This is from a great blog I've been coming to love called, The Work of the People. That phrase is the actual meaning of the word, "liturgy". Isn't that interesting, the liturgy of our worship gatherings is the work of the people, or as I would further embellish - the artwork of the people for communal worship of God. This group in particular creates, "film for sacred spaces". I hope to get to know them over time, a great group of people. Here's a piece from their blog, with their text following it (I think the piece was made by another group, but it illustrates something they're interested in talking about).
¨Concientizacao¨, ¨Concientizacion¨, or ¨Awareness raising¨ is a concept with roots in the pedagogy of Paulo Freire, a revolutionary Brazilian educator who worked to empower the poor and disenfranchised. One of Freire’s learning methods was to use codes (in the form of dramas, pictures, photographs, etc.) to help people reflect critically on their lives, attitudes, patterns, and behaviors.
Although, the Freirian method is mostly used in contexts of oppression among people who are illiterate, the following video satire can be considered such a code for those of us in the context of power, resource, and privilege. It may not seem politically correct to some. And, it may possibly be downright offensive to others. But, if we allow the contents to help us reflect critically on some attitudes, patterns, and behaviors in our own lives, we will learn much.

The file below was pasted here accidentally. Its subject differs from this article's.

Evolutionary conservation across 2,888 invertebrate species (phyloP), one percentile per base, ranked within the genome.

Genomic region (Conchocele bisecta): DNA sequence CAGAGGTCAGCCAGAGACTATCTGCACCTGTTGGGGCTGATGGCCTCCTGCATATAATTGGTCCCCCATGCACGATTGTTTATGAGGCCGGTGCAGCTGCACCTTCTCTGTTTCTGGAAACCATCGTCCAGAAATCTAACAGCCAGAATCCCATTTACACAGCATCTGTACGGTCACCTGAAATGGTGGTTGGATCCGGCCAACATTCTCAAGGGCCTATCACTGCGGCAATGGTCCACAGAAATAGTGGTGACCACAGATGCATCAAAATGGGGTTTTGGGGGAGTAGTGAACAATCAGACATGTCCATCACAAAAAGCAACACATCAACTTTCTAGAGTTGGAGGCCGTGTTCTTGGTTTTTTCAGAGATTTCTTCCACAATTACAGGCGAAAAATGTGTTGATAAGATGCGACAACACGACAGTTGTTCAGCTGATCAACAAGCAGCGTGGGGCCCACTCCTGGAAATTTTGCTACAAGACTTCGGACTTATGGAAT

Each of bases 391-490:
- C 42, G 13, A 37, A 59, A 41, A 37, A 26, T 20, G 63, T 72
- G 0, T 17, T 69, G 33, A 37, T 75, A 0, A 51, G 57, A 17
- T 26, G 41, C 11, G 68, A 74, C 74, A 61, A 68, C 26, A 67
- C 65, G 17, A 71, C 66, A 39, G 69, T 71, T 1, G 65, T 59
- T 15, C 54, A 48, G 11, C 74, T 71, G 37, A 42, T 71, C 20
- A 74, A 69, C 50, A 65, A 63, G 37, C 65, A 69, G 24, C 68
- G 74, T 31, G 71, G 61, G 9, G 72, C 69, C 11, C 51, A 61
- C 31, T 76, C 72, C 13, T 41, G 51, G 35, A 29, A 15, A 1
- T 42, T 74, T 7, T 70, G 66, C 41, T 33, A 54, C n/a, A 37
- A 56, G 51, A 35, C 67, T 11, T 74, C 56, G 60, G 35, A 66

The scenario presented should raise questions about how we perceive the ¨poor¨ around us, and how our good intentions may be perceived by those receiving our compassionate acts. Our reactions to the images should cause us to wonder if the solutions we propose to the problems of this world seem ludicrous to people in certain contexts. Does it make you wonder how we may possibly be doing harm when we operate from the same frameworks and systems that produced the problems in the first place?
While the video is critical of a pattern of marketing the poor that is more and more prevalent as the sexiness of eradicating poverty increases among religious and popular groups, we should be careful not to project negatively onto many legitimate and innovative programs that are reaching the most vulnerable groups in this broken and hurting world. But, it is good to be reminded that we must always be aware that even our good intentions can be perceived as somewhat of a contradiction when we do not stop to reflect on the way we are doing “good”.
(¨Stop doing wrong and learn to do what is right¨ Isaiah 1 16b -17a).